Troy 888 LLC v. Summit Wilshire LLC

339349 | Mich. Ct. App. | Nov 29, 2018


C O U R T O F A P P E A L S TROY 888 LLC, UNPUBLISHED November 29, 2018 Plaintiff-Counterdefendant- Appellee,

v No. 338393 Oakland Circuit Court SUMMIT WILSHIRE LLC, LC No. 2016-153128-CZ Defendant-Counterplaintiff- Appellant,


Defendants. TROY 888 LLC, Plaintiff-Counterdefendant- Appellant,

v No. 339349 Oakland Circuit Court SUMMIT WILSHIRE LLC, LC No. 2016-153128-CZ Defendant-Counterplaintiff- Appellee,


Defendants. Before: S HAPIRO , P.J., and S ERVITTO and G ADOLA , JJ. P ER C URIAM .

In docket no. 338393, Summit Wilshire, LLC, appeals as of right a judgment entered after a bench trial quieting title to parcel of real property in favor of Troy 888, LLC. In docket no. 339349, Troy 888, LLC appeals as of right the trial court’s denial of its post-trial motion requesting the award of sanction in its favor and against Summit Wilshire, LLC. We affirm in both cases.

At one time, defendant Max J Corporation (“Max J”) owned a single, undivided parcel of land in Troy, Michigan. Max J then subdivided the parcel of land, selling part of the subdivided land to Robert Sosnick (“Sosnick”). Max J and Sosnick, as part of the sale, entered into an agreement on or about December 28, 1978, under which Sosnick was required to build a retention pond on a two to three acre portion of the property that Max J retained in order to meet the drainage needs of both Sosnick and Max J’s properties. Under the agreement (“the retention pond agreement”), once the pond was built, Max J would quitclaim the small parcel of property upon which the pond was built (“the retention pond parcel”) to Sosnick. The retention pond parcel was, in fact, quitclaimed to Sosnick on June 11, 1980. Sosnick maintained the retention pond as per the agreement. Plaintiff, Troy 888 LLC (“plaintiff”) eventually purchased the Sosnick parcel of land and defendant Summit Wilshire LLC (“defendant”) eventually purchased the Max J property such that their parcels of land are adjacent.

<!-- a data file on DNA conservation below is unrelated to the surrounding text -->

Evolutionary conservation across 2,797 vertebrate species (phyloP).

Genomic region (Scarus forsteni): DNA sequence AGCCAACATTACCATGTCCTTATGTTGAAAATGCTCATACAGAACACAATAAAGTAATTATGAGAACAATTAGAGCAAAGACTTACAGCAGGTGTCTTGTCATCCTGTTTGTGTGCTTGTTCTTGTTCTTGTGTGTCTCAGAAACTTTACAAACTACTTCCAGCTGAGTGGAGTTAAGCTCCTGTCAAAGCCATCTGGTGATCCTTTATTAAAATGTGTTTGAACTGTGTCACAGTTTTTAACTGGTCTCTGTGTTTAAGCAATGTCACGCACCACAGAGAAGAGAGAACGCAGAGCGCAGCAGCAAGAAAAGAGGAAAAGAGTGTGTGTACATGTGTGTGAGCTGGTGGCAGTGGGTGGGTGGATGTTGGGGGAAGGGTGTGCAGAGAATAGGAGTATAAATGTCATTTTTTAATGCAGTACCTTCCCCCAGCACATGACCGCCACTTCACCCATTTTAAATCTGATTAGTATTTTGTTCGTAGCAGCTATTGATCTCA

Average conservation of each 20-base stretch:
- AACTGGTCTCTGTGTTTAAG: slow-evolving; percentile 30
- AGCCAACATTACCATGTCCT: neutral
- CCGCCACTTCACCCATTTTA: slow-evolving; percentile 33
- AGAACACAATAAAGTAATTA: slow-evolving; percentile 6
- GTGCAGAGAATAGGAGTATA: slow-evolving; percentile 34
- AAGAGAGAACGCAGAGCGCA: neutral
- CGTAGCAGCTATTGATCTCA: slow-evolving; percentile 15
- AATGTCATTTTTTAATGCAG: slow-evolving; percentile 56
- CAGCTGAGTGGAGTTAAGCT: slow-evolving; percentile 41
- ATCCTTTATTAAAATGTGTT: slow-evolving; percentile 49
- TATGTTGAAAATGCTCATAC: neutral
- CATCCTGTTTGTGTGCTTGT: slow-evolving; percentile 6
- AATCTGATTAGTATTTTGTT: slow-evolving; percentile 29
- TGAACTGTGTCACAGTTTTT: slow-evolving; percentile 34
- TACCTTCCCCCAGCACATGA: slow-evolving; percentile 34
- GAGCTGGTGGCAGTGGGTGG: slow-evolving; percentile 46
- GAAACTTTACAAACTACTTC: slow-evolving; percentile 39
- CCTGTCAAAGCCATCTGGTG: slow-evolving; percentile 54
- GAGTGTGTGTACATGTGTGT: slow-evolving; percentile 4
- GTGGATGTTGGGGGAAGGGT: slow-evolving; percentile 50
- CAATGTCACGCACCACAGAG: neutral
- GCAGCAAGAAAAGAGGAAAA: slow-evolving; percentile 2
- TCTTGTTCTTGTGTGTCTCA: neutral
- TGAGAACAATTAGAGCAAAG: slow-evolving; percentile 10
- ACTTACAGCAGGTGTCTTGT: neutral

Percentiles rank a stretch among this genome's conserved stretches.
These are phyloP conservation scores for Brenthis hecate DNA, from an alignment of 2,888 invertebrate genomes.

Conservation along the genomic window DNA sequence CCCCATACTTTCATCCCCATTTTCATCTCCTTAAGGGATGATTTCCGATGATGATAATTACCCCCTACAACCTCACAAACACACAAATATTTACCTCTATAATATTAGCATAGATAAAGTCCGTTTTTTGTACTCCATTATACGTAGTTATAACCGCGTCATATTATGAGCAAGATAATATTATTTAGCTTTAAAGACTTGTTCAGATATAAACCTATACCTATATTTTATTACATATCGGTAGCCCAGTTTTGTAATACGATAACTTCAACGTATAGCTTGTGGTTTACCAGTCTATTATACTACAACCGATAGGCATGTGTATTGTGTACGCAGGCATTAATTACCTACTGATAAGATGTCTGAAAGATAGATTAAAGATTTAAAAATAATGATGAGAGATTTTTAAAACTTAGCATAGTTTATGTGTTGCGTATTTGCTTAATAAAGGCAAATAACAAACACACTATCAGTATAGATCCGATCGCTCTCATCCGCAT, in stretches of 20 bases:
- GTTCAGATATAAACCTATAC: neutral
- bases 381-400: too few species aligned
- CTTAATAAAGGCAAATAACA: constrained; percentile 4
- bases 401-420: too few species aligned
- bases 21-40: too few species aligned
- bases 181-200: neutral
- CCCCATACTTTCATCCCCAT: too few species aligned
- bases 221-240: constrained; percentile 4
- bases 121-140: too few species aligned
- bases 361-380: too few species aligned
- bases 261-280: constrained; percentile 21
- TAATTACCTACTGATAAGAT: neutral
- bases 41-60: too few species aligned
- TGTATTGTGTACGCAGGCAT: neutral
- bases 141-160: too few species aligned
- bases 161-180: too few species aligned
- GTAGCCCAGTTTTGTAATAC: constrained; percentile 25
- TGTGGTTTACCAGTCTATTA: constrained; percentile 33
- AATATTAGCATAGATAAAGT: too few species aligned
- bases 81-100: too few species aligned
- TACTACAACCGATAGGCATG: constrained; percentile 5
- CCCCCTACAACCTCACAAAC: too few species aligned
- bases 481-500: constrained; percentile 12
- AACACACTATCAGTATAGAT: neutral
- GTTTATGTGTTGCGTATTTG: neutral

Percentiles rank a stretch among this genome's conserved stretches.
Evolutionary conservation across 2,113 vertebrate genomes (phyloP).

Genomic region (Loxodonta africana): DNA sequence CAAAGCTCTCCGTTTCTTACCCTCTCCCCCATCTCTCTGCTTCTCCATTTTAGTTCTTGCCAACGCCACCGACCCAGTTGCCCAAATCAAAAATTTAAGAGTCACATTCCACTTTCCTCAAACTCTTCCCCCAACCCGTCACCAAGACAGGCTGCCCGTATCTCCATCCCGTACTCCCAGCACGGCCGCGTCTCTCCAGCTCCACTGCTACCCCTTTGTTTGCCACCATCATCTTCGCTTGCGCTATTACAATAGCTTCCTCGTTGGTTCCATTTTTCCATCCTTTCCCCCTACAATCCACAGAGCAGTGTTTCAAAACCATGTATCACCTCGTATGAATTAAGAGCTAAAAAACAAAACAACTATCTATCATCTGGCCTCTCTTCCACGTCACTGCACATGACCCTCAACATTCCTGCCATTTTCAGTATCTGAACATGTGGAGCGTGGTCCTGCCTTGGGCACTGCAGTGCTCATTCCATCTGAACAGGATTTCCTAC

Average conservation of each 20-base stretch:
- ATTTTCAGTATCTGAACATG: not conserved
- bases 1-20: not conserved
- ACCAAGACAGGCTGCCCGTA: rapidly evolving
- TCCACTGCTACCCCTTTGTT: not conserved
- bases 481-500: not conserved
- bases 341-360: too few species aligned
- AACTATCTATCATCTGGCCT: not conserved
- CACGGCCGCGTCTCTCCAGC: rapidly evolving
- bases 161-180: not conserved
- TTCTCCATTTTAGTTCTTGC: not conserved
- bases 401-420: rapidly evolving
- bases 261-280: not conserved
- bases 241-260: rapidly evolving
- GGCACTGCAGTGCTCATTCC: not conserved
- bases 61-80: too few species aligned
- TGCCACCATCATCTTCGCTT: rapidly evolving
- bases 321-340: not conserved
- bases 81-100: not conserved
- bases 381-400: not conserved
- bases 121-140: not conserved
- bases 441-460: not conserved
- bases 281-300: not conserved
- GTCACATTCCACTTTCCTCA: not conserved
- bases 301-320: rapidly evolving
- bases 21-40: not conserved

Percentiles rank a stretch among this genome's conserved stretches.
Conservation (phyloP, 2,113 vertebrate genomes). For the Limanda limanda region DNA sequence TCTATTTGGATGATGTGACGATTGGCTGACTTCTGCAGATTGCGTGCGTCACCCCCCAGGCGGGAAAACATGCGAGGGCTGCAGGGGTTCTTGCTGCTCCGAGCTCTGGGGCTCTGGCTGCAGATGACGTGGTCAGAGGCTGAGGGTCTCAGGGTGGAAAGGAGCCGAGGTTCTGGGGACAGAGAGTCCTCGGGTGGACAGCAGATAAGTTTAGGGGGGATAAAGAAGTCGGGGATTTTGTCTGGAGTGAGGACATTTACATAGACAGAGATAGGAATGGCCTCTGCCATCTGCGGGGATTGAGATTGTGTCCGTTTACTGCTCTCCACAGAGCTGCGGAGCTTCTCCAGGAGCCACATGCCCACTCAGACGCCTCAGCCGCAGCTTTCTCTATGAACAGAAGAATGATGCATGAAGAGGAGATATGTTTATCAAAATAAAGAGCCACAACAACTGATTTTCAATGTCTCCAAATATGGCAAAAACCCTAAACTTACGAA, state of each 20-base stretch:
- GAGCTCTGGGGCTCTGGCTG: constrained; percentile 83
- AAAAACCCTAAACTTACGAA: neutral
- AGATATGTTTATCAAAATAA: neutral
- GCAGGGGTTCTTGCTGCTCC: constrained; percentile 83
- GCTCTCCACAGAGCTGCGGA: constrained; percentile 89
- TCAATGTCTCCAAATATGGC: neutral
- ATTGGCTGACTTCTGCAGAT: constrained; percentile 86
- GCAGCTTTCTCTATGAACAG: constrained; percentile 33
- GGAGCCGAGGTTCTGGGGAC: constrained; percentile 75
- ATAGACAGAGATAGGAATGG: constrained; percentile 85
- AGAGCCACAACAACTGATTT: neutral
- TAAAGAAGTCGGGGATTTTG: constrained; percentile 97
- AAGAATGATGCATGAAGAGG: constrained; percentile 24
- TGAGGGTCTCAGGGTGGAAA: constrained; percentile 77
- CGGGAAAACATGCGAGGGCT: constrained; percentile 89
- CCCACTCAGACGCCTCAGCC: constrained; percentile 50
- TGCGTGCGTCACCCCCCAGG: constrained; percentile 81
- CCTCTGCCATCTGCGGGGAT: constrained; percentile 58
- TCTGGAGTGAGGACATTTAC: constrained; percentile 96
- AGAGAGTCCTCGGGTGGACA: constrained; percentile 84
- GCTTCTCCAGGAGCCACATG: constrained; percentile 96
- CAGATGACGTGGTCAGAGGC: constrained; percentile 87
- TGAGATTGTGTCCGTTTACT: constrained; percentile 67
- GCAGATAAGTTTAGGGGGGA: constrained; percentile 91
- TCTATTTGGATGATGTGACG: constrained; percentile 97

The retention pond agreement contained a reverter clause, providing that when the City of Troy built a permanent drainage system servicing the Sosnick parcel of land, the retention pond parcel would revert to and become the sole property of Max J or its successors in interest (here, defendant). According to plaintiff, because no such drainage system has yet been built by the City of Troy and the right of reverter has expired pursuant to statute, plaintiff is the fee simple title owner to the retention pond parcel. It thus brought a complaint against defendant to quiet title to the property in its favor. [1] Defendant brought counterclaims against plaintiff for adverse possession of the retention pond parcel, an easement by prescription, and acquiescence.